“Now comes the hardest stage” of Cuba’s economic reform process, Vice President Diaz-Canel recently said in Havana. Others of higher and lower rank have been saying the same thing. What do they mean?
State enterprises may be the toughest nut to crack. Many are not profitable, and if the government proceeds with its plan to shutter those that lose money, it will realize fiscal savings but also put people out of work. Easy for an accountant, tough for a politician.
In recent National Assembly sessions (see coverage in Reuters, Granma, Juventud Rebelde), reform czar Marino Murillo indicated that the government will proceed along these lines in 2014. Enterprises will receive greater autonomy, he said, by being permitted to use half of their after-tax profits either for investment or to increase worker pay, and through other measures. As for the unprofitable companies, he said, “We can’t make a plan that includes companies like these. Either they downsize, or they merge with another enterprise, or they undergo a process of investment to improve them, because otherwise the phenomenon of having to finance these losses will persist.”
As the government downsizes its bureaucracy and its enterprises, it needs a strong private sector that generates jobs for excess state sector workers. In that connection, it’s good news that the entrepreneurial sector, now triple its size in 2010, continues to grow.
But more is needed, larger-scale enterprises that can employ professionals and others in larger numbers, including in production of high-value-added goods and services.
The new law on private non-farm cooperatives is in effect, moving slowly in its pilot project phase. 197 have been authorized, according to a labor ministry official; in the Artemisa province there are 15 – 12 farmers markets plus a bus cooperative, another that recycles and sells construction materials, and a construction cooperative.
Most of these new cooperatives are converted state enterprises. An official told state media that if the government decides to convert a state enterprise into a cooperative and the workers are not interested, then “the building and the equipment are put out to public bidding.”
But Presna Latina reported July 8 that the new cooperatives include 12 start-ups from the “non-state sector,” these consist “of self-employed workers mainly.” (See coverage from AFP, Juventud Rebelde, and the Economist.)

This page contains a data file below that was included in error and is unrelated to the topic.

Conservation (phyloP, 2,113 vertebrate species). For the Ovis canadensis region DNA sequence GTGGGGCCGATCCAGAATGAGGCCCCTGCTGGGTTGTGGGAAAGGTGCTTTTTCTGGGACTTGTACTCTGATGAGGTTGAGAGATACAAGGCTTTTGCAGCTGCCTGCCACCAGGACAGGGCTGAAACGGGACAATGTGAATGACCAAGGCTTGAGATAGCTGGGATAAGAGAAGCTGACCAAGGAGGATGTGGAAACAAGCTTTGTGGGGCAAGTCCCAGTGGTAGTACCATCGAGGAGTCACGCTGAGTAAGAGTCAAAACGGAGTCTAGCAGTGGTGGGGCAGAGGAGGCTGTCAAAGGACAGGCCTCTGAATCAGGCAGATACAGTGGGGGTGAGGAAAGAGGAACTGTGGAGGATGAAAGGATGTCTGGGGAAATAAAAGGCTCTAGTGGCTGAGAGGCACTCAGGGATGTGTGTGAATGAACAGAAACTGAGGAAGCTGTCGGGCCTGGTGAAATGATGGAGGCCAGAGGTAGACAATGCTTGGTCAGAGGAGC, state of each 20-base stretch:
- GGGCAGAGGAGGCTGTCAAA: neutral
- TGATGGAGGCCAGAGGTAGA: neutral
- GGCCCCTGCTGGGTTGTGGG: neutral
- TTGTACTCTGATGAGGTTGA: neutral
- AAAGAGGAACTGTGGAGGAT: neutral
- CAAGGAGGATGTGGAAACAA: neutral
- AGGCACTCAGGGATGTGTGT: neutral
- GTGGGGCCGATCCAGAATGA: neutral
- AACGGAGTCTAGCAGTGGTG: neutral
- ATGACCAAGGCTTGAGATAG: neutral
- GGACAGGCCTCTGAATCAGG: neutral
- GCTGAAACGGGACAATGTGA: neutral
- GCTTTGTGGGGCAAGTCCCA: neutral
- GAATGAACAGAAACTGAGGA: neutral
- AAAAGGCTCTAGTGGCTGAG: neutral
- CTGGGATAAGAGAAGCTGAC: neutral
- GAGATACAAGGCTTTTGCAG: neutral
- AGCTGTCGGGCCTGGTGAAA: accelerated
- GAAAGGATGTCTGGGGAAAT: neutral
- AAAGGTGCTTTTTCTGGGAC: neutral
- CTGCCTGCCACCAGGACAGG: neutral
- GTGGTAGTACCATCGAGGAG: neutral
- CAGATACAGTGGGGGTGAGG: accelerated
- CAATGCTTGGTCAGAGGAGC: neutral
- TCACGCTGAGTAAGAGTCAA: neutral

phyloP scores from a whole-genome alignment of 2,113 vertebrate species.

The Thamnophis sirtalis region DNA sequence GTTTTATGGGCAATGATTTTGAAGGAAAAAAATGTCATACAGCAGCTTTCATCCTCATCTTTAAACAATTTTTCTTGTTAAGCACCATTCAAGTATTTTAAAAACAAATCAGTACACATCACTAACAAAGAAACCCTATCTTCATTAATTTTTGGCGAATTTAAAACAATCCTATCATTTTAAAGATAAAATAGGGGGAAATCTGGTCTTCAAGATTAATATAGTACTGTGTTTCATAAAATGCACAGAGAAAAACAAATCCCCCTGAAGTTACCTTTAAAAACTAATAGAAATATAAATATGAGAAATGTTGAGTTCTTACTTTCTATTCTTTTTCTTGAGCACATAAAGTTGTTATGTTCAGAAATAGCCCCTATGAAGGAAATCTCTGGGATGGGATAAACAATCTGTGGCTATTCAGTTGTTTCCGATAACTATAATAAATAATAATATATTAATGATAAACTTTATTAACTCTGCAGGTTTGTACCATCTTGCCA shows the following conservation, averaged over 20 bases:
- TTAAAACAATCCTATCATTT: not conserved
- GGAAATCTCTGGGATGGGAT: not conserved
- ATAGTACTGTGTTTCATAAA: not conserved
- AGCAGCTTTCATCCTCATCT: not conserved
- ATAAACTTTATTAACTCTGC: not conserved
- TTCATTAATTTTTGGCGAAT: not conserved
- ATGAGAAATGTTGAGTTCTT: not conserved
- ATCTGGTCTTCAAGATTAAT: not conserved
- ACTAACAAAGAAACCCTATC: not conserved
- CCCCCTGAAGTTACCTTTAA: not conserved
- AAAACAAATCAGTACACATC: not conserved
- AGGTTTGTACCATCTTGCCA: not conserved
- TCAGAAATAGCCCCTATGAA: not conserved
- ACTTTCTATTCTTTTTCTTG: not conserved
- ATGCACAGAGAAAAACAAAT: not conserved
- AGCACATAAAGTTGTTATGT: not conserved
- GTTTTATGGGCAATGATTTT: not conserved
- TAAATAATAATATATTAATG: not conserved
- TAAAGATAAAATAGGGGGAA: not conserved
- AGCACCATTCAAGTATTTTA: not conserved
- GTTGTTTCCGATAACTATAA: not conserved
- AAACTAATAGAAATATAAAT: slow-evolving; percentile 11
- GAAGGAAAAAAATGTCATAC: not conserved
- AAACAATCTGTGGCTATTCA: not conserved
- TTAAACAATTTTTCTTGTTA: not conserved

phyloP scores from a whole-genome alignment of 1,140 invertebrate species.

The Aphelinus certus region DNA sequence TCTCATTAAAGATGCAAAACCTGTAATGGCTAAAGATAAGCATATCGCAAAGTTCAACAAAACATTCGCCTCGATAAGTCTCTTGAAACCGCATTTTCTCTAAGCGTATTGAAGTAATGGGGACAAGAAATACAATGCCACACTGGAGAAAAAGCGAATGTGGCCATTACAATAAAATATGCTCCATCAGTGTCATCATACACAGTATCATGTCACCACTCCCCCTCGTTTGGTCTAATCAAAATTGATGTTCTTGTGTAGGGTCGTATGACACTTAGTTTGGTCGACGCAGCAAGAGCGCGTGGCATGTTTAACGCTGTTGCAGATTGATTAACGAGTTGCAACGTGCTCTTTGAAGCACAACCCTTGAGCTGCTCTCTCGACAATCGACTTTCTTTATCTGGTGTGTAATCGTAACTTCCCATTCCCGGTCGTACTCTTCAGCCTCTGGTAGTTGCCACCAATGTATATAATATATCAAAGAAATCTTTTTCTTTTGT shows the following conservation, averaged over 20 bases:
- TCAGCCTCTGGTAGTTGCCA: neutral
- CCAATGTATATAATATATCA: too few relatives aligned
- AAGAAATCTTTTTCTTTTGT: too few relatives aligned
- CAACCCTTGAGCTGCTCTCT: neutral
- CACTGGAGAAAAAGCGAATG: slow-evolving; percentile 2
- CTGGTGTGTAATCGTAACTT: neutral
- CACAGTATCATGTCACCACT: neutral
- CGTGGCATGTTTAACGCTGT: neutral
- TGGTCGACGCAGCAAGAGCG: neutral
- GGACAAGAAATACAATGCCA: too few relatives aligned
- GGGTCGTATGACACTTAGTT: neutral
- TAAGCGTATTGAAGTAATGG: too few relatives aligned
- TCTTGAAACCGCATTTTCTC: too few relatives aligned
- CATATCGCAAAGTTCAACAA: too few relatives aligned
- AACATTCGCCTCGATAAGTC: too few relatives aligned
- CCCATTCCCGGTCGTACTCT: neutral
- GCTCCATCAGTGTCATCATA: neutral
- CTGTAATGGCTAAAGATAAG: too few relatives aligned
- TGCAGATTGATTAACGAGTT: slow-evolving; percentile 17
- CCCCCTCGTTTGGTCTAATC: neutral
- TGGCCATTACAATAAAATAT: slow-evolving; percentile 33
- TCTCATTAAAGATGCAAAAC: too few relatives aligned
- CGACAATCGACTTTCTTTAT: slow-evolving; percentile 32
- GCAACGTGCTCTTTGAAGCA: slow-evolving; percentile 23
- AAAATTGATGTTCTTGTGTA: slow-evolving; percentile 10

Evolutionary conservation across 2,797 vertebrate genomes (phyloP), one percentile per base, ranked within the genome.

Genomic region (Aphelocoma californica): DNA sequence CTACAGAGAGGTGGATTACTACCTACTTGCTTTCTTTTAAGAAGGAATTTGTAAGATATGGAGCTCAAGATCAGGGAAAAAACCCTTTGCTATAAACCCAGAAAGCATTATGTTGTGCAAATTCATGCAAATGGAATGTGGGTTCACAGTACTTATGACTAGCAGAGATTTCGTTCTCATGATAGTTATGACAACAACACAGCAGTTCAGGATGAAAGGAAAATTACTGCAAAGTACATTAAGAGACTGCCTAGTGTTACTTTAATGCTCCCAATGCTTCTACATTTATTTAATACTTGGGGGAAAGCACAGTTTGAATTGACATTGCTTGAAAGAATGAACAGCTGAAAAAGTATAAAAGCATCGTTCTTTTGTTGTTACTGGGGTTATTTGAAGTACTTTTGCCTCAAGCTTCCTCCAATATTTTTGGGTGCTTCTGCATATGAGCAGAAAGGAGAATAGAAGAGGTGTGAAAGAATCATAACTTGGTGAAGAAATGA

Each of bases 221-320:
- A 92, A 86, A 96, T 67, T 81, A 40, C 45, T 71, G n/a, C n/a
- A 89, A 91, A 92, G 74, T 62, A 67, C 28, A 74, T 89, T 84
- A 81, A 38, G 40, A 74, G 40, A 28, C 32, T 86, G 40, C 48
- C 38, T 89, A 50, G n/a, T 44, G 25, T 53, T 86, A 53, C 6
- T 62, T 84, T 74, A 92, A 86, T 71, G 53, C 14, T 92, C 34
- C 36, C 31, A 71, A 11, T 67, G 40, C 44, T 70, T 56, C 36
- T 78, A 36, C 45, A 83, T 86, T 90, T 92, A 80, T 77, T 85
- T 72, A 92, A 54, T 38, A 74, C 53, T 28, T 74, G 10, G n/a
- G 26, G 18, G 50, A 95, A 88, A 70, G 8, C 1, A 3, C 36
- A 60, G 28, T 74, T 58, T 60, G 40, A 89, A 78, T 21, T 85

Another way to generate jobs is through foreign investment, an issue that introduces a tension between the benefits of using foreign capital and know-how, and the risk – from the Cuban socialist perspective – of ceding a little bit of economic sovereignty in every joint venture. This conflict surely explains, to take one small example, the decade-long wait between the tourism ministry’s identification of the need to build new golf courses and the recent approval of the first project.
The economic policy guidelines approved by the Communist Party in 2011 call for increasing foreign investment by adding new criteria by which projects may be approved, by seeking partners from new countries, and by shortening the time the government takes to make decisions on projects.
Recently there has been lots of talk in Havana about updating the 1995 foreign investment law. But a vice minister told AP this month that a new law is not in the cards; instead, Cuba is likely to “update certain regulations” to accomplish the job. Projects are being prepared in mining, tourism, renewable energy, and the food industry, he said.
Finally, in his July 7 speech to the National Assembly, Raul Castro called Cuba’s dual-currency system “one of the most important obstacles to the progress of the nation,” causing an “inverted pyramid” where people with greater responsibility are paid less. It also means that Cuba lacks a functioning price system, which means distortions in both the state and private sectors that impede efficiency, competitiveness, and rational allocation of resources.
Unification of the currency, Raul said, will allow “more far-reaching and deeper transformations in questions of salaries and pensions, prices and fees, subsidies and payments.” The result will be that “all able citizens feel an inventive to work legally once the law of socialist distribution is re-established: from each according to his capacity, to each according to his work.”
The problem is how to get there. A sudden unification of the currency would create winners and losers – for instance, if the convertible peso were to become the new currency at the rate of ten Cuban pesos per convertible peso, those earning state salaries would gain and those earning convertible pesos would lose. Someday, the government will have to manage the politics of that.
Then there is the problem of state enterprises, which use a 1:1 exchange rate instead of the 25:1 rate in currency exchange houses. In recent briefings for foreign journalists, Cuban officials told the Economist that the first step toward currency reform is about to take place, where state enterprises will have new exchange rates for their foreign trade. They will be, a Cuban economist speculated, 12:1 for exports and 7:1 for imports.
So this is the hard part, not least because these and other changes are being pushed through a bureaucracy steeped in 50 years of centralization. But these changes can also put the Cuban economy on a stronger footing than before, ending the policy patchwork that has held things together since Soviet support ended two decades ago.